Today, I put my oldest computer to bed. It was purchased in October 1996, and was running Windows 98. Technically, it was retired about 18 months ago, but it sat in a room waiting for data harvesting for all that time. Tonight I did that, and the harvest was good.

Once I had what I needed, I started destroying personal data, thinking I might donate it, but the big recipients don’t seem interested in a machine over 5 years old. So I will locate a responsible recycling program and have it destroyed in a “green” fashion. The hard drive will suffer a rough end to ensure it can’t be read, because the more data I destroyed, the more I found in “ini” files and registry entries (tax programs and financial programs I’ve used over the years).

Along the way, I found this…

Good ol’ CompuServe. My entry into the world outside my home computer. This was my first account, started in 1983 on a 300bd modem and an Atari 130XE computer.

My first online experience dates back to 1982, when I was 15 years old. I was visiting a pen-pal, Holly, in upstate New York. Her dad took me into the office one day and set me off on CompuServe CB while he worked. “This is other people typing to me? Incredible!!!”

No one seemed interested in speaking to me, though. An old friend-of-the-family had stopped by recently and was telling us about his actual CB radio experiences. I was using his handle, which — though I did not know it then — was rather offensive. I learned that day, though, how offensive it was, as I CB’ed in the presence of Holly’s dad. I sent a formal letter of apology for that, and he replied that he hadn’t noticed. Kind of funny looking back, but terrifying at the time.

Later, on my own account, I made many friends, although I have a hard time remembering who they were. Daddio was from Long Island, my old haunts. I never learned where VirtualVixen originated, but she was on my channel all the time, too (the number of which, btw, I fail to recall — 13 maybe?). Later on, I remember Peaches, who was pregnant and deathly afraid of giving birth. My name was EeeTee (all other variants were taken, and it was my pen-pals in upstate New York who gave me the nick “E.T.” in the first place, so I chose to adapt and spell it the way E.T. said it). In time, a number of these folks migrated to IRC channels dedicated to the old CB channels. Eventually, I lost touch.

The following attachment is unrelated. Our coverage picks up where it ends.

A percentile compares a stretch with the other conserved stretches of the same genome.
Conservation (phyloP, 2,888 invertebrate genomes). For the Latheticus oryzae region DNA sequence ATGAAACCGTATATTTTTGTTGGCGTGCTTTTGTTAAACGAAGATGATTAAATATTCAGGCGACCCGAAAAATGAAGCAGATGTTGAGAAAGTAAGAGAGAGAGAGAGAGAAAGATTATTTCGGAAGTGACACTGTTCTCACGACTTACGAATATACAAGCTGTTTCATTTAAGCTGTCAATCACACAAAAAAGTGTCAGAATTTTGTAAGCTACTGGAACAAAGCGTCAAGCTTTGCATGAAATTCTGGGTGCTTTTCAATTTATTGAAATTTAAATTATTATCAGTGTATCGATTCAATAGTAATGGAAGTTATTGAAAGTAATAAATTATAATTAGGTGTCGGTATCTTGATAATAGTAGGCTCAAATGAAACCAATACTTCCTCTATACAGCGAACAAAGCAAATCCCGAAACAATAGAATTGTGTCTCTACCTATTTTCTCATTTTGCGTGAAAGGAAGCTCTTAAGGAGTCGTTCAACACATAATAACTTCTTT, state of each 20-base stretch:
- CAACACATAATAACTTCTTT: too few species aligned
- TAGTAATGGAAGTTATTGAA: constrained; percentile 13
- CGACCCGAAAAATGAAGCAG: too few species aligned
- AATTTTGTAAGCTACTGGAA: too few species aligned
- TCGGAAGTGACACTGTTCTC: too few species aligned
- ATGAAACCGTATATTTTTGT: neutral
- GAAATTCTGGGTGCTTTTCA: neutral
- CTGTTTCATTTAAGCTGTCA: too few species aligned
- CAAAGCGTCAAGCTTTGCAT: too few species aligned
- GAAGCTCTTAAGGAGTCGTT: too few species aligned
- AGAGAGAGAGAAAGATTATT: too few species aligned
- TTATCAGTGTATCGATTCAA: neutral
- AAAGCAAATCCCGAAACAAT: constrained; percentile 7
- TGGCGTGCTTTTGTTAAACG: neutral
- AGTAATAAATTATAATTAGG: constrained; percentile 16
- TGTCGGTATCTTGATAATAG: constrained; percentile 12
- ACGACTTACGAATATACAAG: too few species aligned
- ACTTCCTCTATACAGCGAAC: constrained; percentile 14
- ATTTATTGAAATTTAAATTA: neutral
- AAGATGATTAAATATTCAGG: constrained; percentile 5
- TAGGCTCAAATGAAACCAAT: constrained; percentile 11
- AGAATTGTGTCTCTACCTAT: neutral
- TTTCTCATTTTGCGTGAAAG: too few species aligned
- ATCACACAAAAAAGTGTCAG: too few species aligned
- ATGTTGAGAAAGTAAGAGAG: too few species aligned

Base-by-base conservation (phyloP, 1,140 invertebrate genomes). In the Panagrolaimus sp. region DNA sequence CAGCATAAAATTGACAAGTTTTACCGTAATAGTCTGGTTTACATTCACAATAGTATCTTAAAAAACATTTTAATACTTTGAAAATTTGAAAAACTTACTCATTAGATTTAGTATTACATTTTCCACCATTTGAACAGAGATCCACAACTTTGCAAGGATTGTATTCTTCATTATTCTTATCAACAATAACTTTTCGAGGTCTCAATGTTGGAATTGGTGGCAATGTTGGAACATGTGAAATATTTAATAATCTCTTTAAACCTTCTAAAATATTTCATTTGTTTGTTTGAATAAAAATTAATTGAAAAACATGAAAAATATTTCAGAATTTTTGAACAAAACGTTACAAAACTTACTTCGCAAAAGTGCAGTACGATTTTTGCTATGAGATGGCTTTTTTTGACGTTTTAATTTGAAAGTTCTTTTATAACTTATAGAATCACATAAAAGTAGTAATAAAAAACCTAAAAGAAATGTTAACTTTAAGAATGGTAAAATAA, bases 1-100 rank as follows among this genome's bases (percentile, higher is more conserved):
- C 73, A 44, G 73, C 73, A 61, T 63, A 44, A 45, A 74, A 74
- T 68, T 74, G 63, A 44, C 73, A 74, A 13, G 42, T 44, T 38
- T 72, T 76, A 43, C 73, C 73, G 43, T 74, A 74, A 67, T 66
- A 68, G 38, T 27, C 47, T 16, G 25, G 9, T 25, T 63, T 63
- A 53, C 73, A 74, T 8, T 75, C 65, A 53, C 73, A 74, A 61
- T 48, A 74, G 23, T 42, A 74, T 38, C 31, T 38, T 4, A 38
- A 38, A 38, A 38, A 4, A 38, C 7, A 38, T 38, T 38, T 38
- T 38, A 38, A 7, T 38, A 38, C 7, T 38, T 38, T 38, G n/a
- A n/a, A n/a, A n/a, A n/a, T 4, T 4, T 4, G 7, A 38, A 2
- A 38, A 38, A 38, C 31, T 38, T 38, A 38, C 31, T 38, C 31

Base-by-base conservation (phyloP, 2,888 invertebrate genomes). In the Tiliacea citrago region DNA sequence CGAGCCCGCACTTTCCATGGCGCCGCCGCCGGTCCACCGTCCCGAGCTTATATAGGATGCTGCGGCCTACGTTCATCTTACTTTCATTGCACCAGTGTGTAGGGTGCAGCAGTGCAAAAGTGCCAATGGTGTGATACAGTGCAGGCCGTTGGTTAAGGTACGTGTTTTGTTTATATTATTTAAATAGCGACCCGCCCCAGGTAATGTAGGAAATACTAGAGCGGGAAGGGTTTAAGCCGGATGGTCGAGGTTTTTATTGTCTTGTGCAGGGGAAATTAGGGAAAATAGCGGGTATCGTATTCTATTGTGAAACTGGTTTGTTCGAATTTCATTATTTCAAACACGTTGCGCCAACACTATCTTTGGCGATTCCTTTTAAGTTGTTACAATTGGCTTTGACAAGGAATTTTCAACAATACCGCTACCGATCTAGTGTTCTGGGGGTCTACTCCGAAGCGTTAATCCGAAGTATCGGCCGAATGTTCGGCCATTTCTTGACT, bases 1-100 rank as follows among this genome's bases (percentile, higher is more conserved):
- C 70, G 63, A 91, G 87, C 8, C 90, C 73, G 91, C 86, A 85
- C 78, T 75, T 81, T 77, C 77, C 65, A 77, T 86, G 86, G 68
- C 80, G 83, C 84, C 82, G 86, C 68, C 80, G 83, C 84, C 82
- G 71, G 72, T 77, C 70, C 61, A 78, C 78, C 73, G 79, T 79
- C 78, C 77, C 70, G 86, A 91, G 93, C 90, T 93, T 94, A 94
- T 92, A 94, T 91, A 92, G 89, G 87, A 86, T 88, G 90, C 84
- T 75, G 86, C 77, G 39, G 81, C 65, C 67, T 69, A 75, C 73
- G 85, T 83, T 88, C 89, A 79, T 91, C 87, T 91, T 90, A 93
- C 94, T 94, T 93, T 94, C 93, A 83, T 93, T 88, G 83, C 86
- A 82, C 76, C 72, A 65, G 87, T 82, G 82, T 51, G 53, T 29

As the years went by, my number, “72750, 1412″, proved to be very low. A 5-digit first part meant instant respect (i.e. – you were “mature” and not liable to spend the whole time trying to “hotchat” everyone on the channel). I maintained my low numbered CompuServe account until the advent of CompuServe2000. I had to convert the account to reactivate after a brief stint with AOL, and I ended up with a high 6-digit number — a true sign of being a newbie. But that was alright. The web was alive, and really all CompuServe was for was getting to it. The number no longer mattered.

Looking today, I expected to see CompuServe gone. Last I saw, it was under AOL’s reign. But, it’s still there. Netscape is running it now. I wonder just how many people it hosts, if they still call it CB instead of “chat rooms”, and what Daddio is up to today.